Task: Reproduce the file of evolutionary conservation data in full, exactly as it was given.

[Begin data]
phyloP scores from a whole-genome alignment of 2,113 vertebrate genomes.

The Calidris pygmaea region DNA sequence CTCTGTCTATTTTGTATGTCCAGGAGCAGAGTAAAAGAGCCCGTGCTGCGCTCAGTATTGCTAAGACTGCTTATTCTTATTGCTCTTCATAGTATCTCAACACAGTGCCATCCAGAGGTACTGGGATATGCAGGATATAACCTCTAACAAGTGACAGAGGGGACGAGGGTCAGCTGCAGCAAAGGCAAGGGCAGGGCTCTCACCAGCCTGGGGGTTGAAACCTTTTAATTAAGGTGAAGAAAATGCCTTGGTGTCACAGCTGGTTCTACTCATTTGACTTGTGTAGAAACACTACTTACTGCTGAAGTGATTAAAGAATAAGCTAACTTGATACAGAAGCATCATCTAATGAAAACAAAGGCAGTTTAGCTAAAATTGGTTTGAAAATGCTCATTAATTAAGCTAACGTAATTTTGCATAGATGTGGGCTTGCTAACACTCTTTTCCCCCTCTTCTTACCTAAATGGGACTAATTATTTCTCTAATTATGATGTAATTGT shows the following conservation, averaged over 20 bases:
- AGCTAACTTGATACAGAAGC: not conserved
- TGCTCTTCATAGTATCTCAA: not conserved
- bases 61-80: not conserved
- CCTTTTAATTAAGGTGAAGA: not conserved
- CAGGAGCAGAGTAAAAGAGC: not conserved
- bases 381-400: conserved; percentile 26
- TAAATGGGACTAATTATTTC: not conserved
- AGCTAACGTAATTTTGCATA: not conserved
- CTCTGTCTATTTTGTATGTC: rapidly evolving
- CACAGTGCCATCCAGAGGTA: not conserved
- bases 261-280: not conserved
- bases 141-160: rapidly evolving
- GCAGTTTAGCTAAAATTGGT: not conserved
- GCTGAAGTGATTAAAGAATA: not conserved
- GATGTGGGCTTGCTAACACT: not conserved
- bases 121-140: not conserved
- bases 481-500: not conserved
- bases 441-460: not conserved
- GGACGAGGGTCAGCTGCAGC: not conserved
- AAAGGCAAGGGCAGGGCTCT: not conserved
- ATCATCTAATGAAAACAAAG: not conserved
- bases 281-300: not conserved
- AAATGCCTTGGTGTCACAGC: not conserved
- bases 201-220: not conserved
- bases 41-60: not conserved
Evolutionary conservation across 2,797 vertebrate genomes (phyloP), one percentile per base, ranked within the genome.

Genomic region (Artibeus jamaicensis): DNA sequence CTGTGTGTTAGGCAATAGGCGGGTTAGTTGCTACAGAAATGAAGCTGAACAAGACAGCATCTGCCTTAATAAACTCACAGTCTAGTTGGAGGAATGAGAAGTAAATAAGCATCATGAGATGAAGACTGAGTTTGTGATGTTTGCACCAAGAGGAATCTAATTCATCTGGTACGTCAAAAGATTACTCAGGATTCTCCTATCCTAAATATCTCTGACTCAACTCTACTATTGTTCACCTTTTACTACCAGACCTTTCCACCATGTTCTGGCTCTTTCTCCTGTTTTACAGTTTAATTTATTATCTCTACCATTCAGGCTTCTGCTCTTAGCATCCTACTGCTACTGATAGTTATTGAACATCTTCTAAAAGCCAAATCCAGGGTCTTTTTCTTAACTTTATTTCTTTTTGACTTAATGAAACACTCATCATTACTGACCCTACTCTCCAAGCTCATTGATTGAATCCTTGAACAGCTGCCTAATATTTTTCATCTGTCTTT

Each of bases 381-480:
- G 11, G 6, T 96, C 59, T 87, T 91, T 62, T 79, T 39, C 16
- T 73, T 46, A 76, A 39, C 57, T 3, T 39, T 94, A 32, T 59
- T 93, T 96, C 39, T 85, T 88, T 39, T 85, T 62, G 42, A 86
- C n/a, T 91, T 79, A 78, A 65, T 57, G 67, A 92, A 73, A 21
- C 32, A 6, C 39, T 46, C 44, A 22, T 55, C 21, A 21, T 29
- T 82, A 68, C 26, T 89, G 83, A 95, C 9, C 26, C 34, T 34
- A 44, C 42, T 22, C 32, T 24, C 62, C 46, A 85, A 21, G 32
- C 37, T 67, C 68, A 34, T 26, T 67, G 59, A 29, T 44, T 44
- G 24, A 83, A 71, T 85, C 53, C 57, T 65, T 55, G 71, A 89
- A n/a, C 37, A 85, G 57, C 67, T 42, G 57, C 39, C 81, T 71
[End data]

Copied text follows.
phyloP scores from a whole-genome alignment of 2,113 vertebrate genomes.

The Calidris pygmaea region DNA sequence CTCTGTCTATTTTGTATGTCCAGGAGCAGAGTAAAAGAGCCCGTGCTGCGCTCAGTATTGCTAAGACTGCTTATTCTTATTGCTCTTCATAGTATCTCAACACAGTGCCATCCAGAGGTACTGGGATATGCAGGATATAACCTCTAACAAGTGACAGAGGGGACGAGGGTCAGCTGCAGCAAAGGCAAGGGCAGGGCTCTCACCAGCCTGGGGGTTGAAACCTTTTAATTAAGGTGAAGAAAATGCCTTGGTGTCACAGCTGGTTCTACTCATTTGACTTGTGTAGAAACACTACTTACTGCTGAAGTGATTAAAGAATAAGCTAACTTGATACAGAAGCATCATCTAATGAAAACAAAGGCAGTTTAGCTAAAATTGGTTTGAAAATGCTCATTAATTAAGCTAACGTAATTTTGCATAGATGTGGGCTTGCTAACACTCTTTTCCCCCTCTTCTTACCTAAATGGGACTAATTATTTCTCTAATTATGATGTAATTGT shows the following conservation, averaged over 20 bases:
- AGCTAACTTGATACAGAAGC: not conserved
- TGCTCTTCATAGTATCTCAA: not conserved
- bases 61-80: not conserved
- CCTTTTAATTAAGGTGAAGA: not conserved
- CAGGAGCAGAGTAAAAGAGC: not conserved
- bases 381-400: conserved; percentile 26
- TAAATGGGACTAATTATTTC: not conserved
- AGCTAACGTAATTTTGCATA: not conserved
- CTCTGTCTATTTTGTATGTC: rapidly evolving
- CACAGTGCCATCCAGAGGTA: not conserved
- bases 261-280: not conserved
- bases 141-160: rapidly evolving
- GCAGTTTAGCTAAAATTGGT: not conserved
- GCTGAAGTGATTAAAGAATA: not conserved
- GATGTGGGCTTGCTAACACT: not conserved
- bases 121-140: not conserved
- bases 481-500: not conserved
- bases 441-460: not conserved
- GGACGAGGGTCAGCTGCAGC: not conserved
- AAAGGCAAGGGCAGGGCTCT: not conserved
- ATCATCTAATGAAAACAAAG: not conserved
- bases 281-300: not conserved
- AAATGCCTTGGTGTCACAGC: not conserved
- bases 201-220: not conserved
- bases 41-60: not conserved
Evolutionary conservation across 2,797 vertebrate genomes (phyloP), one percentile per base, ranked within the genome.

Genomic region (Artibeus jamaicensis): DNA sequence CTGTGTGTTAGGCAATAGGCGGGTTAGTTGCTACAGAAATGAAGCTGAACAAGACAGCATCTGCCTTAATAAACTCACAGTCTAGTTGGAGGAATGAGAAGTAAATAAGCATCATGAGATGAAGACTGAGTTTGTGATGTTTGCACCAAGAGGAATCTAATTCATCTGGTACGTCAAAAGATTACTCAGGATTCTCCTATCCTAAATATCTCTGACTCAACTCTACTATTGTTCACCTTTTACTACCAGACCTTTCCACCATGTTCTGGCTCTTTCTCCTGTTTTACAGTTTAATTTATTATCTCTACCATTCAGGCTTCTGCTCTTAGCATCCTACTGCTACTGATAGTTATTGAACATCTTCTAAAAGCCAAATCCAGGGTCTTTTTCTTAACTTTATTTCTTTTTGACTTAATGAAACACTCATCATTACTGACCCTACTCTCCAAGCTCATTGATTGAATCCTTGAACAGCTGCCTAATATTTTTCATCTGTCTTT

Each of bases 381-480:
- G 11, G 6, T 96, C 59, T 87, T 91, T 62, T 79, T 39, C 16
- T 73, T 46, A 76, A 39, C 57, T 3, T 39, T 94, A 32, T 59
- T 93, T 96, C 39, T 85, T 88, T 39, T 85, T 62, G 42, A 86
- C n/a, T 91, T 79, A 78, A 65, T 57, G 67, A 92, A 73, A 21
- C 32, A 6, C 39, T 46, C 44, A 22, T 55, C 21, A 21, T 29
- T 82, A 68, C 26, T 89, G 83, A 95, C 9, C 26, C 34, T 34
- A 44, C 42, T 22, C 32, T 24, C 62, C 46, A 85, A 21, G 32
- C 37, T 67, C 68, A 34, T 26, T 67, G 59, A 29, T 44, T 44
- G 24, A 83, A 71, T 85, C 53, C 57, T 65, T 55, G 71, A 89
- A n/a, C 37, A 85, G 57, C 67, T 42, G 57, C 39, C 81, T 71